Selective High Affinity Ligands (SHALs) are a new class of small molecule targeting agents that can be designed to bind selectively and with high affinity to unique sites located on almost any protein. A series of SHAL-based therapeutics have been developed to target the cell surface antigen HLA-DR10 that is over-expressed on many B-cell derived malignancies. SHALs are created by first identifying subsets of potential ligands, or “recognition elements,” that bind to two or three neighboring unique sites on the surface of the target protein. Bidentate or tridentate SHALs are produced by linking two or three of these recognition ligands together using carbodiimide chemistry and a miniPEG and lysine scaffold. SHAL synthesis is rapid, uses relatively inexpensive, commercially available components, and is very versatile. Multiple forms of the SHAL can be created by combining different recognition elements (ligands) or by attaching a variety of tags (biotin, chelating groups, dyes, inhibitors) to the end of the linker. Using this approach, SH7139 has been developed as a promising therapeutic for treating non-Hodgkin's lymphoma. Previous studies have shown SH7139 to be effective in treating human B-cell lymphoma in a mouse xenograft model at extremely low doses (3.3μg/kg); 70% of the tumors disappeared within 30 days after treatment and did not reoccur during the remainder of the life of the animal. Here we report that a biotinylated derivative of SH7139 can be used as companion diagnostic to prescreen needle aspirates or biopsies from B-cell lymphomas and determine whether or not the tumor is likely to respond to SH7139 therapy. The staining protocol involves detecting the bound biotinylated SHAL using commercially available alkaline phosphatase reagents, and it works equally well with both fixed and unfixed biopsy sections. Biotinylated SH7139 has been used to identify potentially responsive B-cell lymphomas in both canine and human patients. The development of SHAL-based diagnostics in parallel with new SHAL-based therapeutics will help advance individualized therapies and minimize the systemic trauma and valuable time lost by patients given treatments that prove to be ineffective. Our results also suggest this diagnostic may also prove useful in determining whether malignancies over-expressing HLA-DR10 have metastasized and individual lymphoma cells have migrated out of the tumor into surrounding normal tissue. This research was supported, in part, by NIH/NCI SBIR grant 1R43CA159843-01 to Rod Balhorn.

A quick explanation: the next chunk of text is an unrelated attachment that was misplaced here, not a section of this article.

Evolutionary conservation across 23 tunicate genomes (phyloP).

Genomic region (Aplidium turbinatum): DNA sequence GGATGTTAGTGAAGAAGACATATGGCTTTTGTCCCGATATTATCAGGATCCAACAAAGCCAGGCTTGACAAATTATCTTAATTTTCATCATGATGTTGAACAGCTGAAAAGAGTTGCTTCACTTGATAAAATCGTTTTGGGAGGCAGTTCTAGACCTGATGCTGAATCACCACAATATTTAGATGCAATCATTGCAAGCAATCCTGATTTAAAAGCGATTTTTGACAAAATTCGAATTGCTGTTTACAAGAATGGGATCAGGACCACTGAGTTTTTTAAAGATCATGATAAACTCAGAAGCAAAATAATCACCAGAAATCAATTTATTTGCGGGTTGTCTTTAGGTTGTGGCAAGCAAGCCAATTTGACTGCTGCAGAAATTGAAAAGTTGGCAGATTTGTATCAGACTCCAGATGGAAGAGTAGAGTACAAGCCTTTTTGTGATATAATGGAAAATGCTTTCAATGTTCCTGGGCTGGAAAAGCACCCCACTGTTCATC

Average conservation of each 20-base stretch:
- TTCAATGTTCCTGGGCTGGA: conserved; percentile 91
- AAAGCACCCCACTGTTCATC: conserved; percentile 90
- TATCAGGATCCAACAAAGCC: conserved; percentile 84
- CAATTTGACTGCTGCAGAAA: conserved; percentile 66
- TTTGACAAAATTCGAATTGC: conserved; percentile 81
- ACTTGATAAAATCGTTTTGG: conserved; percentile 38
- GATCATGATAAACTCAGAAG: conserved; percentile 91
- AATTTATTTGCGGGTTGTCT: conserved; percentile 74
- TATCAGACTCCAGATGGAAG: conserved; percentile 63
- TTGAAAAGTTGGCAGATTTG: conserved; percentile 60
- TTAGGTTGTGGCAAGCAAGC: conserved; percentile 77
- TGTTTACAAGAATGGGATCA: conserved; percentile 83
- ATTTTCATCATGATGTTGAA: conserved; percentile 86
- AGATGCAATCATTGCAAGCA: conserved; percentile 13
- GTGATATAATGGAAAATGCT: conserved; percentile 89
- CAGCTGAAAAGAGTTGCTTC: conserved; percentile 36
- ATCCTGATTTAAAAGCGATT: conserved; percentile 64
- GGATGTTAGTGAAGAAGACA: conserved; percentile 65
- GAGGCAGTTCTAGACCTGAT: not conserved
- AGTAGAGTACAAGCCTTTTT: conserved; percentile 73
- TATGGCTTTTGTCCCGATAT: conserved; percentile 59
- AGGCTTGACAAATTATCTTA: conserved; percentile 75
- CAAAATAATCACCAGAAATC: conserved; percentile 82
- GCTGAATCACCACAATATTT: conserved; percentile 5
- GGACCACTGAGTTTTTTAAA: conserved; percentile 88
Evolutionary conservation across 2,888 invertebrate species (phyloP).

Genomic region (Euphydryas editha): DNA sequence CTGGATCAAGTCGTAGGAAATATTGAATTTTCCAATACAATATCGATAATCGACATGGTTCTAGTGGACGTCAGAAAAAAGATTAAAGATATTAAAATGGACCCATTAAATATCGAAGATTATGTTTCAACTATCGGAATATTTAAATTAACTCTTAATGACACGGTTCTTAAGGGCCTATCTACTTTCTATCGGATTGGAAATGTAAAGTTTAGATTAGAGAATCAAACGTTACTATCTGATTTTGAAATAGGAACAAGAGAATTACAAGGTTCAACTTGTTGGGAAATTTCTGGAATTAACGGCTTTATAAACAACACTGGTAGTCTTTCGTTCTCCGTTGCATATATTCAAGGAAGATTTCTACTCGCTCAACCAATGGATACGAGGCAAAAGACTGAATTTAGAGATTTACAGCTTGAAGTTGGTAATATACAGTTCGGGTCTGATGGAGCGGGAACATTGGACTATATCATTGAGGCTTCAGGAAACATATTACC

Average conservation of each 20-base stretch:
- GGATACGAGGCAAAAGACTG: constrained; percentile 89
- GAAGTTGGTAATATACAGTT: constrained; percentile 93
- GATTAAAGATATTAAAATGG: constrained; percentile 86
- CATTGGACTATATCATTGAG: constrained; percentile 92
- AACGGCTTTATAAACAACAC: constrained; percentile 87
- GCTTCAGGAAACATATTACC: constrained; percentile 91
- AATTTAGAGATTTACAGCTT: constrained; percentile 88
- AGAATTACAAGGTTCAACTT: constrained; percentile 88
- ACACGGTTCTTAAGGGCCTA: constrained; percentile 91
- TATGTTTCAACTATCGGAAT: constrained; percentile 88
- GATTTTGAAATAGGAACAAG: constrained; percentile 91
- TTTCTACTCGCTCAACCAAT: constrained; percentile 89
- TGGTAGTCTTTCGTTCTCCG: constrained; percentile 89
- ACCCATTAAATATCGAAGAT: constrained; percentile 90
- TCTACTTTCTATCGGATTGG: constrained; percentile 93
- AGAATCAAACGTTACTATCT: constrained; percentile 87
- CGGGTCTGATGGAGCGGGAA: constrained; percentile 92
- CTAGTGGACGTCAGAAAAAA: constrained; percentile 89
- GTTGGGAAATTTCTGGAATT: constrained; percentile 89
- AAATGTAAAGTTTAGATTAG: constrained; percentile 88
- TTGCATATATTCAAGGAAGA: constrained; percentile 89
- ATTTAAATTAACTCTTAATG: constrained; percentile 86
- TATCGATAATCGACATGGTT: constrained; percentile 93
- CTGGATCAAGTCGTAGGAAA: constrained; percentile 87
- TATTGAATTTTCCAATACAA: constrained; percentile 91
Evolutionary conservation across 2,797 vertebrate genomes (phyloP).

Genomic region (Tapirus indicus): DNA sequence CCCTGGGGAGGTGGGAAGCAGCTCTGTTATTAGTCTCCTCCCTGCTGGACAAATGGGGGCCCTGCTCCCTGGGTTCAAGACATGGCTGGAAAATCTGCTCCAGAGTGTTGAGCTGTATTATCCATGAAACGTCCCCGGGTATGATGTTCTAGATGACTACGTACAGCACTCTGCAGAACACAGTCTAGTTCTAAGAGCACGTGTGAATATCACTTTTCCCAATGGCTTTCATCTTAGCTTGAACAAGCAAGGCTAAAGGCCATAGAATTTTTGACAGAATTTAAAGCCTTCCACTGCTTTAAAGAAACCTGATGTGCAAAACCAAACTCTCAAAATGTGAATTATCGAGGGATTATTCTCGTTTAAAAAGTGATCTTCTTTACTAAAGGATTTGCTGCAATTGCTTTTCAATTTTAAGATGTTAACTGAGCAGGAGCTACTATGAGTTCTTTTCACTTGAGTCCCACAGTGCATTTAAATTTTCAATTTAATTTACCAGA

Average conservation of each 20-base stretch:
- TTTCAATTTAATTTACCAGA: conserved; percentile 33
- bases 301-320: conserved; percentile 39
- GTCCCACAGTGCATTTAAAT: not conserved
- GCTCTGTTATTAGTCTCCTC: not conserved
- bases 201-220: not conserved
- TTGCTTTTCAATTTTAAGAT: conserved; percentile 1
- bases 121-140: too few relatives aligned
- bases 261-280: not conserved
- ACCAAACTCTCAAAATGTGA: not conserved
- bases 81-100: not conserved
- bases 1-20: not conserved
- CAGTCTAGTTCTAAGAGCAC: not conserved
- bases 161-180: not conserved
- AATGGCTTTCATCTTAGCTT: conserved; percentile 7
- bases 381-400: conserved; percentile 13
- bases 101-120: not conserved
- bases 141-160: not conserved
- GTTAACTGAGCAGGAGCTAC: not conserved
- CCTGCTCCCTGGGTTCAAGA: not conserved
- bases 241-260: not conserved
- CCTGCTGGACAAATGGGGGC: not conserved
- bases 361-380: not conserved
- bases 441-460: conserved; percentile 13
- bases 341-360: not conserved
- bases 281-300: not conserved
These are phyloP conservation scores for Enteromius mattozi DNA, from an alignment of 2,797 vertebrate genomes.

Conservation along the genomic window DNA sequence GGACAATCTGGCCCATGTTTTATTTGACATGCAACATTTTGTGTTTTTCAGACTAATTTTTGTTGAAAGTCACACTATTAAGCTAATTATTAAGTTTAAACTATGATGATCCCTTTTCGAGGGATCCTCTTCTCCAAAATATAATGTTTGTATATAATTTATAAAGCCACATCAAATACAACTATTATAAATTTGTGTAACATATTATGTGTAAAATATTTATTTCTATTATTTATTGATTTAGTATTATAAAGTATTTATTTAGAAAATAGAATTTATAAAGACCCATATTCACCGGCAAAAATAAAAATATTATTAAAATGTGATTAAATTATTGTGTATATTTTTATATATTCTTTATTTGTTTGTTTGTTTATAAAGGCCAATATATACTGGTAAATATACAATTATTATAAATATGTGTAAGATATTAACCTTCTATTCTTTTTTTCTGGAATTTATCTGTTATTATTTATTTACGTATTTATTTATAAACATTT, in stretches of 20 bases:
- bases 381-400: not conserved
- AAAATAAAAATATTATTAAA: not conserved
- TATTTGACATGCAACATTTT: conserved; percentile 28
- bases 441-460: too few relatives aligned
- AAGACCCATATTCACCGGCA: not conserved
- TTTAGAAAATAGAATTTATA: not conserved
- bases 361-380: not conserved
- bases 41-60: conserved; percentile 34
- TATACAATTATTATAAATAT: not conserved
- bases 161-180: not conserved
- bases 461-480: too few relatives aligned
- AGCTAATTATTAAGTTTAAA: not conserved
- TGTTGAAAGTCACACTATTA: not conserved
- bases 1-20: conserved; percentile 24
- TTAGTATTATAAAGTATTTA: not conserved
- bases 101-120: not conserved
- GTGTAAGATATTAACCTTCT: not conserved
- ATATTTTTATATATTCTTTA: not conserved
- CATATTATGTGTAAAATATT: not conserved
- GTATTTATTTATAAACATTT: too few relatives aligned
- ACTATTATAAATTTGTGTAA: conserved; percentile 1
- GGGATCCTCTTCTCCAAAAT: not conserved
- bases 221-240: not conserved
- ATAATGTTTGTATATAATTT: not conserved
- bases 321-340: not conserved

Citation Format: {Authors}. {Abstract title} [abstract]. In: Proceedings of the 103rd Annual Meeting of the American Association for Cancer Research; 2012 Mar 31-Apr 4; Chicago, IL. Philadelphia (PA): AACR; Cancer Res 2012;72(8 Suppl):Abstract nr 4591. doi:1538-7445.AM2012-4591